Senior services icon bids adieu to JFCS East Bay

Jewish Family and Children’s Services of the East Bay is saying goodbye to a “brilliant counselor and consultant” — Ada Burko, the director of the agency’s Older Adult Services for the past 10 years.

Ada Burko

While her decision to step down will allow her devote more time to working with older adults in private practice, and develop her concepts for integrated care of seniors, JFCS East Bay won’t have an easy time replacing her.

“Ada leaving is going to be a challenge,” said Lisa Yordy, the client services coordinator at JFCS. “She’s done so much in so many different areas. She’s done amazing work in the fundraising and development part of it, she’s done huge program development, she’s a brilliant counselor and consultant, and she’s offered really good guidance to the clinicians here.

“She’s definitely our go-to person whenever we have a really tough case.”

Ada Burko, longtime director of Older Adult Services at Jewish Family and Children’s Services of the East Bay, counsels two older-adult clients. photos/courtesy of jfcs east bay

Burko said goodbye at a well-attended farewell party on Jan. 7, and her last day on the job was Dec. 31.

“I’m going to be on my own now and do therapy with older adults and their families, do some consulting with families, and not do care management,” Burko said in an interview. “I hope to get a geriatric physician and, perhaps, a neurologist to work with. When people need observation from more than one professional, we can work as a team.”

Born and raised in Israel, Burko studied film and theater, but found opportunities in those fields sparse. A film project sparked her interest in working with older adults and led her all the way to U.C. Berkeley, where she got a master’s degree in social work.

“In 1976, I was still in Israel, and I was assigned to research and write the script for a documentary on older adults, and I just found my groove,” Burko said. “I felt so good with older adults. I never had grandparents on my father’s side — they got killed in the war. On my mother’s side, I was very young when my grandparents died. I never really had grandparents, and I guess that’s part of it.”

After earning an M.A. in social welfare, with a specialization in gerontology, from U.C. Berkeley, Burko managed older adult service programs at the Home for Jewish Parents in Oakland, the JCC of San Francisco and two other agencies starting in 1982.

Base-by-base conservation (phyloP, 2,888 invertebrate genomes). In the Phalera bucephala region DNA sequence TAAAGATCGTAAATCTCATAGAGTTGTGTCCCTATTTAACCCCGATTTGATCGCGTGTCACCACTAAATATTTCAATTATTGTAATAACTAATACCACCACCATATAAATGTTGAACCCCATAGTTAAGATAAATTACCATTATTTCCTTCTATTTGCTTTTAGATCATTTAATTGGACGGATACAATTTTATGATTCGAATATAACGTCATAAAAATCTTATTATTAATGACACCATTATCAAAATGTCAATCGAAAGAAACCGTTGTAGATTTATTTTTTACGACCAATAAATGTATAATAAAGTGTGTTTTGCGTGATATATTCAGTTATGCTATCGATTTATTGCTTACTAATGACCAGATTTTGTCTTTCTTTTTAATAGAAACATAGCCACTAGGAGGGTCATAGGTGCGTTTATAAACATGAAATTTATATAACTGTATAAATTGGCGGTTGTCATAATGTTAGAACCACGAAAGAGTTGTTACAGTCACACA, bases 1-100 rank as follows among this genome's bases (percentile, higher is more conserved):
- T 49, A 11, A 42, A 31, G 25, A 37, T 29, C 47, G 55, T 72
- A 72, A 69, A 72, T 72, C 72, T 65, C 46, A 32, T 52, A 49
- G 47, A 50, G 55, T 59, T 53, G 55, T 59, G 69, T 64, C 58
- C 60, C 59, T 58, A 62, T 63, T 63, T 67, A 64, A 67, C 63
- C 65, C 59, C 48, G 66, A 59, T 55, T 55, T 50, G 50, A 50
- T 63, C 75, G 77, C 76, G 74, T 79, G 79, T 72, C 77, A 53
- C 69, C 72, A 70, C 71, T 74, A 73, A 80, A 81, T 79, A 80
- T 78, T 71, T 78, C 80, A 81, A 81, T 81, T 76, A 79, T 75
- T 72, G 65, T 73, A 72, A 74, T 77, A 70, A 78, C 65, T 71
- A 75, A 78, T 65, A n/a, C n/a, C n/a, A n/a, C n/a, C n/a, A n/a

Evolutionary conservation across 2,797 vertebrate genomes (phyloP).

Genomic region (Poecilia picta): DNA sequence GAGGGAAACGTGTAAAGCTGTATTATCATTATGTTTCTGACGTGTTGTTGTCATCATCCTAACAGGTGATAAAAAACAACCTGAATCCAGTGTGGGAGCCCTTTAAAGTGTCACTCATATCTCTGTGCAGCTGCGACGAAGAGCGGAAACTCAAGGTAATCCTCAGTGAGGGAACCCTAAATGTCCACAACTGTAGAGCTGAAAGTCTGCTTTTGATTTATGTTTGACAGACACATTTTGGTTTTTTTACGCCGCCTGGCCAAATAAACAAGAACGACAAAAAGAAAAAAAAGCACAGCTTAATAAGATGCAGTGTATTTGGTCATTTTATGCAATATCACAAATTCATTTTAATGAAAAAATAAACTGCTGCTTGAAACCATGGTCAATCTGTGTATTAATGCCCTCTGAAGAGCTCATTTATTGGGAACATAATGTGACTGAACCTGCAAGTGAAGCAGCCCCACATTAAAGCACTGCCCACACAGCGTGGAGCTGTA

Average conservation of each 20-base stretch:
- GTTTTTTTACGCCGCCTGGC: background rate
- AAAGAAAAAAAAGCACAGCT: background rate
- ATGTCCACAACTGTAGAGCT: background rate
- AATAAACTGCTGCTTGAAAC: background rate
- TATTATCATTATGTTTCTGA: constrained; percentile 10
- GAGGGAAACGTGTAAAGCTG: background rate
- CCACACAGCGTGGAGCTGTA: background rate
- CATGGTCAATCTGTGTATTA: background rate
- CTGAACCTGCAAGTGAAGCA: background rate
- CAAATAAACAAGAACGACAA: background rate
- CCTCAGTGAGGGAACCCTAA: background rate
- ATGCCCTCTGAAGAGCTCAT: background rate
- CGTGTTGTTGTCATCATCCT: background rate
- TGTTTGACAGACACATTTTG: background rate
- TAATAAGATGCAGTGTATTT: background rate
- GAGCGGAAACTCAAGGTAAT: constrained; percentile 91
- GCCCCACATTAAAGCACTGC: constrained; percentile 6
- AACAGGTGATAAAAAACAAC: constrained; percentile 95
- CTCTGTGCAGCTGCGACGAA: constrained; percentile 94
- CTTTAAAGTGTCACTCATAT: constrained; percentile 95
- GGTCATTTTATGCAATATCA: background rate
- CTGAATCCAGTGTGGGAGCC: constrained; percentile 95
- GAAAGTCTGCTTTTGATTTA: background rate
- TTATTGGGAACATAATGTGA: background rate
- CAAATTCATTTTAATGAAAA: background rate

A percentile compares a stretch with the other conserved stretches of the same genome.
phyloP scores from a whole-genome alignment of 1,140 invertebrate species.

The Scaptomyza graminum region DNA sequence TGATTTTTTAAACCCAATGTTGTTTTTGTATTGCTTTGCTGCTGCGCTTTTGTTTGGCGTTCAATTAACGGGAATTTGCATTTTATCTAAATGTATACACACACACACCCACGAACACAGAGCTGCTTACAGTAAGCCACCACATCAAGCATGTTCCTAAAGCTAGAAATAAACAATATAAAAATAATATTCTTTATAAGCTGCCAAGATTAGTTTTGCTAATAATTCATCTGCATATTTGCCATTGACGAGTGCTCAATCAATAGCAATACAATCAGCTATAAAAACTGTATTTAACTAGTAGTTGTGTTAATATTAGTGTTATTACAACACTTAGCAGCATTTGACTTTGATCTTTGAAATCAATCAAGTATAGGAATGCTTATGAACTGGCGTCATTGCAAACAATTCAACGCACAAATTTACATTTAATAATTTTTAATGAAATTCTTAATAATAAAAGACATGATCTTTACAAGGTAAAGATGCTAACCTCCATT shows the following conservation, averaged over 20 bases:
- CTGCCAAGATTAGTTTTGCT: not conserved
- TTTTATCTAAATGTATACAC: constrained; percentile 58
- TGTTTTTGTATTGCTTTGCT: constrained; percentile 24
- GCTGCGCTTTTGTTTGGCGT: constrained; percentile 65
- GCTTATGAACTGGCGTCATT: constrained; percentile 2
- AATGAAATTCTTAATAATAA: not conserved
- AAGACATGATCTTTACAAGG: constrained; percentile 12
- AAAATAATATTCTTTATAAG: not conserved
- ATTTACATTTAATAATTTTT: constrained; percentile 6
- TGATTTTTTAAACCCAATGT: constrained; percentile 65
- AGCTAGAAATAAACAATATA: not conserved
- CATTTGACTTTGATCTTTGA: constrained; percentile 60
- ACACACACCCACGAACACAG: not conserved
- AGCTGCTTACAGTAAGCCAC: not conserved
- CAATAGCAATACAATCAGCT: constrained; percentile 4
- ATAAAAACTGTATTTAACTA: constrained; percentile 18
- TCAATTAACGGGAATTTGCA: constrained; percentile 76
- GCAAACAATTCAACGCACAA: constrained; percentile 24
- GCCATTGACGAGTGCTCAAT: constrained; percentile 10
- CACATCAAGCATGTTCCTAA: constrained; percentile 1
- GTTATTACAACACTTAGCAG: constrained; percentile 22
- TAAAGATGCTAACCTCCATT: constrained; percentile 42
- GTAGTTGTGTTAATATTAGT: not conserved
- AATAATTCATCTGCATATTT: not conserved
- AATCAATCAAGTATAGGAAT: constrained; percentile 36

After joining JFCS East Bay in 1999, she became a driving force behind many older-adult services, most notably care management and Holocaust survivor programs. She also was responsible for opening the Suse Moyal Center for Older Adult Services in Albany in March 2005.

In nearly three decades of serving the older Jewish community, Burko learned a lot about providing services for the elderly. She shared some of her reflections and opinions:

• On Holocaust survivors: “As the survivors have grown older, they’ve become frail and need more help. Some older adults have issues with losing control of their bodies and their lives and moving into institutions, but if you look at Holocaust survivors, and their associations with institutions for them, it brings back so many traumatic feelings, that it’s harder.”

• On the JFCS East Bay’s Holocaust survivor services: “The program originated in helping people find restitution and being the go-between. [It evolved into] doing it all: providing care management, providing for the [senior] and keeping them in their own homes. The program is now two and a half times as large as it was 10 years ago in terms of the population and the amount of work that’s being done.”

• On how to reach decisions about an elderly client, such as whether to keep him or her in their own home: “You don’t [just] look at the older adult as the client. It’s the whole family. Connection, communication and advocacy are what you do. You help the family and older adults identify what the most important issues are: creating good communication among family members and help them, step by step, move from the place where they are in the crisis, to help resolve the issues.”

• On dealing with the family: “You also help the family strategically create boundaries — you take the whole family by the hand and help them through the crisis into some kind of stable situation. Some families came in just to work on family issues.”

• On fundraising: “The whole idea of a business approach to nonprofits is not a new idea. We identified care management as one of the most important services that we need to define and market. It’s a huge job, and we have to charge for it, so we created a business plan, so we could decide that those who can’t pay for the service will be able to be subsidized by the people who can pay. We can’t always rely on donations — we can have more revenues from that to support other services.”

Looking back, Burko is proud of the work she’s done, and is relishing new challenges.

Above all, she strongly believes in JFCS East Bay, and she encourages people to support its mission.

“I think we are among the best,” she said. “I want to be sure that everybody understands that there’s still much to be done, and there’s never enough funding to do it. The need is huge, and people want to count on us to provide services. It would be helpful if we could get a little more help to support our programs.”